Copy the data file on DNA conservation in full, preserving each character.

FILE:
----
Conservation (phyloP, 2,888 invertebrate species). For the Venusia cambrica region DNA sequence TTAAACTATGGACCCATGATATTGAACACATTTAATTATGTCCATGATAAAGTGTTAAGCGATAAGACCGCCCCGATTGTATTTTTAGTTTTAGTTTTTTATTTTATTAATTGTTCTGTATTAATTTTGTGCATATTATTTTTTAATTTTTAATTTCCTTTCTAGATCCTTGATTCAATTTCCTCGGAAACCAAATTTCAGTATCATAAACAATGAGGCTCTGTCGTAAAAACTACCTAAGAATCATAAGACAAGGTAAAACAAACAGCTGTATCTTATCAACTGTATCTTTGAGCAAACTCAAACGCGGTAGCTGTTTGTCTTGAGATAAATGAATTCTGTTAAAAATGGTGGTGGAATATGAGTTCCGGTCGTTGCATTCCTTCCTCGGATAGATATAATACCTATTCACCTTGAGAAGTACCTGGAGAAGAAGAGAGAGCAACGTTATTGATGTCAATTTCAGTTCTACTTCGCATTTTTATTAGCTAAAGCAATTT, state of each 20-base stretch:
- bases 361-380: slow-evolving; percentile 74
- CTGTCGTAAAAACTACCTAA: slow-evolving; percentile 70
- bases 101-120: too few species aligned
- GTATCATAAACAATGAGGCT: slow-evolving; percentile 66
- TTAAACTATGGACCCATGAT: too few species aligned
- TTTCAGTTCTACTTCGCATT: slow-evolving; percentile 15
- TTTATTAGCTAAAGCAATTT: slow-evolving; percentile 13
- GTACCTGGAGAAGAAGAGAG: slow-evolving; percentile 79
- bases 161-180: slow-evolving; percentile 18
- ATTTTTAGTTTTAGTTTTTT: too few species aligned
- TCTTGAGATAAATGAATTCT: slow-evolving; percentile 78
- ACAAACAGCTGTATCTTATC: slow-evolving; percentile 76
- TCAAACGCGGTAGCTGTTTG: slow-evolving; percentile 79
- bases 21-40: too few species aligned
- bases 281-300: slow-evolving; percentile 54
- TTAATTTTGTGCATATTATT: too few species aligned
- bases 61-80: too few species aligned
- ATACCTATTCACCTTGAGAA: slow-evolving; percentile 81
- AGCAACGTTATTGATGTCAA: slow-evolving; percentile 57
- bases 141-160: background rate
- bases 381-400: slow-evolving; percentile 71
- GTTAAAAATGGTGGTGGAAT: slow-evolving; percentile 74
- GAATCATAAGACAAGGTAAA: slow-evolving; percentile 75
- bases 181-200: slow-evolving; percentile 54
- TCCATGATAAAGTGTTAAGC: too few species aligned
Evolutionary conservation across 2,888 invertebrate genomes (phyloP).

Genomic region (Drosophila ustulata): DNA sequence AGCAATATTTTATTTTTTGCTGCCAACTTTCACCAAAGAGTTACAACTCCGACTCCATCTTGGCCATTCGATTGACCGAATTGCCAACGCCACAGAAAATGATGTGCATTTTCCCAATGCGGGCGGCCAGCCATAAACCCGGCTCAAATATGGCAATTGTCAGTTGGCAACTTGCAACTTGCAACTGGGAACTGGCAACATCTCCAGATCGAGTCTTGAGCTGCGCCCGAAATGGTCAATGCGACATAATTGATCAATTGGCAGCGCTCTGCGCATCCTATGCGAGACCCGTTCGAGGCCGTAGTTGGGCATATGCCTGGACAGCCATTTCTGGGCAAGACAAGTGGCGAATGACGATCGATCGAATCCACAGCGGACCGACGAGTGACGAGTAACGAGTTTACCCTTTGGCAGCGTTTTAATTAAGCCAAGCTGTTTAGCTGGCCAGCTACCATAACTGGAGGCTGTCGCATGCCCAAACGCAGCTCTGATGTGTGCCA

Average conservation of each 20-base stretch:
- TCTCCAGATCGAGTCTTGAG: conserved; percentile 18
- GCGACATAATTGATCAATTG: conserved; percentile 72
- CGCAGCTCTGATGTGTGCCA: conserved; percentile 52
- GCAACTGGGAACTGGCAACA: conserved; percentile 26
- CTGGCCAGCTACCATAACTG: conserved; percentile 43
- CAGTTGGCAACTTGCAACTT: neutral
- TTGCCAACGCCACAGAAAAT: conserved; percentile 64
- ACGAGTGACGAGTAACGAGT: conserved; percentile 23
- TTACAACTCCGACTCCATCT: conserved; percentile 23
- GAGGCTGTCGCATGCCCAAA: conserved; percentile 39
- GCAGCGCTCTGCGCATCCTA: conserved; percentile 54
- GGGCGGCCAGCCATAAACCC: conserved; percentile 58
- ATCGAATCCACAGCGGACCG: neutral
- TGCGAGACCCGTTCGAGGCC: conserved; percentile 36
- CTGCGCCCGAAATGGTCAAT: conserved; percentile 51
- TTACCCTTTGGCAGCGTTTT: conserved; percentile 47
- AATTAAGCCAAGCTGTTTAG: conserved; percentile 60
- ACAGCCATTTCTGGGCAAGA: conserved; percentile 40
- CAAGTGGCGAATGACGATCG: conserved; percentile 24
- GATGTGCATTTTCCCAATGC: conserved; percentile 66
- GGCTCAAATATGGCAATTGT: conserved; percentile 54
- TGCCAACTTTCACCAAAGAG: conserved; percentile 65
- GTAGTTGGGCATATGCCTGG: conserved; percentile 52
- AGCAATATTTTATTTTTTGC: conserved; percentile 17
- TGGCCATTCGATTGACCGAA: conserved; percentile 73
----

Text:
Conservation (phyloP, 2,888 invertebrate species). For the Venusia cambrica region DNA sequence TTAAACTATGGACCCATGATATTGAACACATTTAATTATGTCCATGATAAAGTGTTAAGCGATAAGACCGCCCCGATTGTATTTTTAGTTTTAGTTTTTTATTTTATTAATTGTTCTGTATTAATTTTGTGCATATTATTTTTTAATTTTTAATTTCCTTTCTAGATCCTTGATTCAATTTCCTCGGAAACCAAATTTCAGTATCATAAACAATGAGGCTCTGTCGTAAAAACTACCTAAGAATCATAAGACAAGGTAAAACAAACAGCTGTATCTTATCAACTGTATCTTTGAGCAAACTCAAACGCGGTAGCTGTTTGTCTTGAGATAAATGAATTCTGTTAAAAATGGTGGTGGAATATGAGTTCCGGTCGTTGCATTCCTTCCTCGGATAGATATAATACCTATTCACCTTGAGAAGTACCTGGAGAAGAAGAGAGAGCAACGTTATTGATGTCAATTTCAGTTCTACTTCGCATTTTTATTAGCTAAAGCAATTT, state of each 20-base stretch:
- bases 361-380: slow-evolving; percentile 74
- CTGTCGTAAAAACTACCTAA: slow-evolving; percentile 70
- bases 101-120: too few species aligned
- GTATCATAAACAATGAGGCT: slow-evolving; percentile 66
- TTAAACTATGGACCCATGAT: too few species aligned
- TTTCAGTTCTACTTCGCATT: slow-evolving; percentile 15
- TTTATTAGCTAAAGCAATTT: slow-evolving; percentile 13
- GTACCTGGAGAAGAAGAGAG: slow-evolving; percentile 79
- bases 161-180: slow-evolving; percentile 18
- ATTTTTAGTTTTAGTTTTTT: too few species aligned
- TCTTGAGATAAATGAATTCT: slow-evolving; percentile 78
- ACAAACAGCTGTATCTTATC: slow-evolving; percentile 76
- TCAAACGCGGTAGCTGTTTG: slow-evolving; percentile 79
- bases 21-40: too few species aligned
- bases 281-300: slow-evolving; percentile 54
- TTAATTTTGTGCATATTATT: too few species aligned
- bases 61-80: too few species aligned
- ATACCTATTCACCTTGAGAA: slow-evolving; percentile 81
- AGCAACGTTATTGATGTCAA: slow-evolving; percentile 57
- bases 141-160: background rate
- bases 381-400: slow-evolving; percentile 71
- GTTAAAAATGGTGGTGGAAT: slow-evolving; percentile 74
- GAATCATAAGACAAGGTAAA: slow-evolving; percentile 75
- bases 181-200: slow-evolving; percentile 54
- TCCATGATAAAGTGTTAAGC: too few species aligned
Evolutionary conservation across 2,888 invertebrate genomes (phyloP).

Genomic region (Drosophila ustulata): DNA sequence AGCAATATTTTATTTTTTGCTGCCAACTTTCACCAAAGAGTTACAACTCCGACTCCATCTTGGCCATTCGATTGACCGAATTGCCAACGCCACAGAAAATGATGTGCATTTTCCCAATGCGGGCGGCCAGCCATAAACCCGGCTCAAATATGGCAATTGTCAGTTGGCAACTTGCAACTTGCAACTGGGAACTGGCAACATCTCCAGATCGAGTCTTGAGCTGCGCCCGAAATGGTCAATGCGACATAATTGATCAATTGGCAGCGCTCTGCGCATCCTATGCGAGACCCGTTCGAGGCCGTAGTTGGGCATATGCCTGGACAGCCATTTCTGGGCAAGACAAGTGGCGAATGACGATCGATCGAATCCACAGCGGACCGACGAGTGACGAGTAACGAGTTTACCCTTTGGCAGCGTTTTAATTAAGCCAAGCTGTTTAGCTGGCCAGCTACCATAACTGGAGGCTGTCGCATGCCCAAACGCAGCTCTGATGTGTGCCA

Average conservation of each 20-base stretch:
- TCTCCAGATCGAGTCTTGAG: conserved; percentile 18
- GCGACATAATTGATCAATTG: conserved; percentile 72
- CGCAGCTCTGATGTGTGCCA: conserved; percentile 52
- GCAACTGGGAACTGGCAACA: conserved; percentile 26
- CTGGCCAGCTACCATAACTG: conserved; percentile 43
- CAGTTGGCAACTTGCAACTT: neutral
- TTGCCAACGCCACAGAAAAT: conserved; percentile 64
- ACGAGTGACGAGTAACGAGT: conserved; percentile 23
- TTACAACTCCGACTCCATCT: conserved; percentile 23
- GAGGCTGTCGCATGCCCAAA: conserved; percentile 39
- GCAGCGCTCTGCGCATCCTA: conserved; percentile 54
- GGGCGGCCAGCCATAAACCC: conserved; percentile 58
- ATCGAATCCACAGCGGACCG: neutral
- TGCGAGACCCGTTCGAGGCC: conserved; percentile 36
- CTGCGCCCGAAATGGTCAAT: conserved; percentile 51
- TTACCCTTTGGCAGCGTTTT: conserved; percentile 47
- AATTAAGCCAAGCTGTTTAG: conserved; percentile 60
- ACAGCCATTTCTGGGCAAGA: conserved; percentile 40
- CAAGTGGCGAATGACGATCG: conserved; percentile 24
- GATGTGCATTTTCCCAATGC: conserved; percentile 66
- GGCTCAAATATGGCAATTGT: conserved; percentile 54
- TGCCAACTTTCACCAAAGAG: conserved; percentile 65
- GTAGTTGGGCATATGCCTGG: conserved; percentile 52
- AGCAATATTTTATTTTTTGC: conserved; percentile 17
- TGGCCATTCGATTGACCGAA: conserved; percentile 73